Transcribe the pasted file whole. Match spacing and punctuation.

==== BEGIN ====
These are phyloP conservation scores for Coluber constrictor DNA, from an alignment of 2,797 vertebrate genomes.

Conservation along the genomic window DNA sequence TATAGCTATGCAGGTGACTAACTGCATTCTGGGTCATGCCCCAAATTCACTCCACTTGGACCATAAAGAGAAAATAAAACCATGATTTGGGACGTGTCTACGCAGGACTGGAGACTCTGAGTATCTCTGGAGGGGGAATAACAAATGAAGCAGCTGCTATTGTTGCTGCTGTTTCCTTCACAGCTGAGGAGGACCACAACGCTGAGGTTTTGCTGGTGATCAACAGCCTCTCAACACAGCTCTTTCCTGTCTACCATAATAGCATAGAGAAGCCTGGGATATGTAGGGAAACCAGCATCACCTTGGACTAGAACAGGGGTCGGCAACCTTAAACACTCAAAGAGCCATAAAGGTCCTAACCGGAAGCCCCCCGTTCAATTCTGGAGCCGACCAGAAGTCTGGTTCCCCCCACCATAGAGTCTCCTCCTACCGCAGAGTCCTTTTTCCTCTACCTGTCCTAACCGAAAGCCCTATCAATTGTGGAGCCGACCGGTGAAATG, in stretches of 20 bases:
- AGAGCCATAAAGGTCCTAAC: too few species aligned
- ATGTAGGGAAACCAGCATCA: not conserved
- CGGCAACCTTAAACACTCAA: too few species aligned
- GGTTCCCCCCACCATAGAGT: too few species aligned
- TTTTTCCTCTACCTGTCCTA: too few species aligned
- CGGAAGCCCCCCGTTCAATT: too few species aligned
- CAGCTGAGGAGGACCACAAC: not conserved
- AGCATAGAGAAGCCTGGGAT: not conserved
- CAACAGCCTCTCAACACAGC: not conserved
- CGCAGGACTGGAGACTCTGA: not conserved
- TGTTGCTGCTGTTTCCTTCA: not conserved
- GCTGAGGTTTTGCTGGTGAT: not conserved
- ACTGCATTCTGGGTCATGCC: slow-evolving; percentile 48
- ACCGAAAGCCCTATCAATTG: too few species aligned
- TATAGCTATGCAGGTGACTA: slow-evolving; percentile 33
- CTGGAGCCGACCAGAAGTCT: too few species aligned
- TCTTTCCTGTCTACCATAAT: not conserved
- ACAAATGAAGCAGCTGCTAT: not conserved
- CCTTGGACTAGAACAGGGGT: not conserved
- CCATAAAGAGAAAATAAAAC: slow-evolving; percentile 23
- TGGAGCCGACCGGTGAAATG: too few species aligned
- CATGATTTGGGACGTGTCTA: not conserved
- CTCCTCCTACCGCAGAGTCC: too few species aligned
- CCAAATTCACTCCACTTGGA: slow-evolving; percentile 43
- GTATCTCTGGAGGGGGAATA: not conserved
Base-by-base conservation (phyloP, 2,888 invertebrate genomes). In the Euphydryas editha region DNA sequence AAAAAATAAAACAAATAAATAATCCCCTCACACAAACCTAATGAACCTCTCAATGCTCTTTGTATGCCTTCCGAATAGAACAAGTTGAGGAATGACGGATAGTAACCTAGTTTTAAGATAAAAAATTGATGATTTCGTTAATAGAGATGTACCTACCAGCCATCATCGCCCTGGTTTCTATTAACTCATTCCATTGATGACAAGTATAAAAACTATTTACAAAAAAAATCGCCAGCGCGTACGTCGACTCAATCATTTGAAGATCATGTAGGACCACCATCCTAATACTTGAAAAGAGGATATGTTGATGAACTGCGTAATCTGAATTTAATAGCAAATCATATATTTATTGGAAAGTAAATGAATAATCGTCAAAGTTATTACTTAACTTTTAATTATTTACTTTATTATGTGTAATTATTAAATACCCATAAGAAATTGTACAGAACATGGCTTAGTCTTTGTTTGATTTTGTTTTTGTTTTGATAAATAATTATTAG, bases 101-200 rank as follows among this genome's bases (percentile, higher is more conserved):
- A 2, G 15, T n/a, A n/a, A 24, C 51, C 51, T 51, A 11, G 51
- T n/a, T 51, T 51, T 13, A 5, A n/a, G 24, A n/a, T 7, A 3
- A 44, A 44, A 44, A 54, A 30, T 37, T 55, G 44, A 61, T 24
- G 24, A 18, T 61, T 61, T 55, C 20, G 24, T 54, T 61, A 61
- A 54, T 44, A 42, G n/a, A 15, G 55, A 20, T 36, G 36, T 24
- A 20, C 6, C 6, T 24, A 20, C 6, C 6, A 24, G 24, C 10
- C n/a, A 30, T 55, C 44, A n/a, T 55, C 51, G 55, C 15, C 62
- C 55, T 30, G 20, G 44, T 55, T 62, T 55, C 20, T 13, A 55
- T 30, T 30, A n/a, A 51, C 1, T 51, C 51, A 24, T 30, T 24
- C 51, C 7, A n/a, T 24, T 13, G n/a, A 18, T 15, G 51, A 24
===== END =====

These are phyloP conservation scores for Coluber constrictor DNA, from an alignment of 2,797 vertebrate genomes.

Conservation along the genomic window DNA sequence TATAGCTATGCAGGTGACTAACTGCATTCTGGGTCATGCCCCAAATTCACTCCACTTGGACCATAAAGAGAAAATAAAACCATGATTTGGGACGTGTCTACGCAGGACTGGAGACTCTGAGTATCTCTGGAGGGGGAATAACAAATGAAGCAGCTGCTATTGTTGCTGCTGTTTCCTTCACAGCTGAGGAGGACCACAACGCTGAGGTTTTGCTGGTGATCAACAGCCTCTCAACACAGCTCTTTCCTGTCTACCATAATAGCATAGAGAAGCCTGGGATATGTAGGGAAACCAGCATCACCTTGGACTAGAACAGGGGTCGGCAACCTTAAACACTCAAAGAGCCATAAAGGTCCTAACCGGAAGCCCCCCGTTCAATTCTGGAGCCGACCAGAAGTCTGGTTCCCCCCACCATAGAGTCTCCTCCTACCGCAGAGTCCTTTTTCCTCTACCTGTCCTAACCGAAAGCCCTATCAATTGTGGAGCCGACCGGTGAAATG, in stretches of 20 bases:
- AGAGCCATAAAGGTCCTAAC: too few species aligned
- ATGTAGGGAAACCAGCATCA: not conserved
- CGGCAACCTTAAACACTCAA: too few species aligned
- GGTTCCCCCCACCATAGAGT: too few species aligned
- TTTTTCCTCTACCTGTCCTA: too few species aligned
- CGGAAGCCCCCCGTTCAATT: too few species aligned
- CAGCTGAGGAGGACCACAAC: not conserved
- AGCATAGAGAAGCCTGGGAT: not conserved
- CAACAGCCTCTCAACACAGC: not conserved
- CGCAGGACTGGAGACTCTGA: not conserved
- TGTTGCTGCTGTTTCCTTCA: not conserved
- GCTGAGGTTTTGCTGGTGAT: not conserved
- ACTGCATTCTGGGTCATGCC: slow-evolving; percentile 48
- ACCGAAAGCCCTATCAATTG: too few species aligned
- TATAGCTATGCAGGTGACTA: slow-evolving; percentile 33
- CTGGAGCCGACCAGAAGTCT: too few species aligned
- TCTTTCCTGTCTACCATAAT: not conserved
- ACAAATGAAGCAGCTGCTAT: not conserved
- CCTTGGACTAGAACAGGGGT: not conserved
- CCATAAAGAGAAAATAAAAC: slow-evolving; percentile 23
- TGGAGCCGACCGGTGAAATG: too few species aligned
- CATGATTTGGGACGTGTCTA: not conserved
- CTCCTCCTACCGCAGAGTCC: too few species aligned
- CCAAATTCACTCCACTTGGA: slow-evolving; percentile 43
- GTATCTCTGGAGGGGGAATA: not conserved
Base-by-base conservation (phyloP, 2,888 invertebrate genomes). In the Euphydryas editha region DNA sequence AAAAAATAAAACAAATAAATAATCCCCTCACACAAACCTAATGAACCTCTCAATGCTCTTTGTATGCCTTCCGAATAGAACAAGTTGAGGAATGACGGATAGTAACCTAGTTTTAAGATAAAAAATTGATGATTTCGTTAATAGAGATGTACCTACCAGCCATCATCGCCCTGGTTTCTATTAACTCATTCCATTGATGACAAGTATAAAAACTATTTACAAAAAAAATCGCCAGCGCGTACGTCGACTCAATCATTTGAAGATCATGTAGGACCACCATCCTAATACTTGAAAAGAGGATATGTTGATGAACTGCGTAATCTGAATTTAATAGCAAATCATATATTTATTGGAAAGTAAATGAATAATCGTCAAAGTTATTACTTAACTTTTAATTATTTACTTTATTATGTGTAATTATTAAATACCCATAAGAAATTGTACAGAACATGGCTTAGTCTTTGTTTGATTTTGTTTTTGTTTTGATAAATAATTATTAG, bases 101-200 rank as follows among this genome's bases (percentile, higher is more conserved):
- A 2, G 15, T n/a, A n/a, A 24, C 51, C 51, T 51, A 11, G 51
- T n/a, T 51, T 51, T 13, A 5, A n/a, G 24, A n/a, T 7, A 3
- A 44, A 44, A 44, A 54, A 30, T 37, T 55, G 44, A 61, T 24
- G 24, A 18, T 61, T 61, T 55, C 20, G 24, T 54, T 61, A 61
- A 54, T 44, A 42, G n/a, A 15, G 55, A 20, T 36, G 36, T 24
- A 20, C 6, C 6, T 24, A 20, C 6, C 6, A 24, G 24, C 10
- C n/a, A 30, T 55, C 44, A n/a, T 55, C 51, G 55, C 15, C 62
- C 55, T 30, G 20, G 44, T 55, T 62, T 55, C 20, T 13, A 55
- T 30, T 30, A n/a, A 51, C 1, T 51, C 51, A 24, T 30, T 24
- C 51, C 7, A n/a, T 24, T 13, G n/a, A 18, T 15, G 51, A 24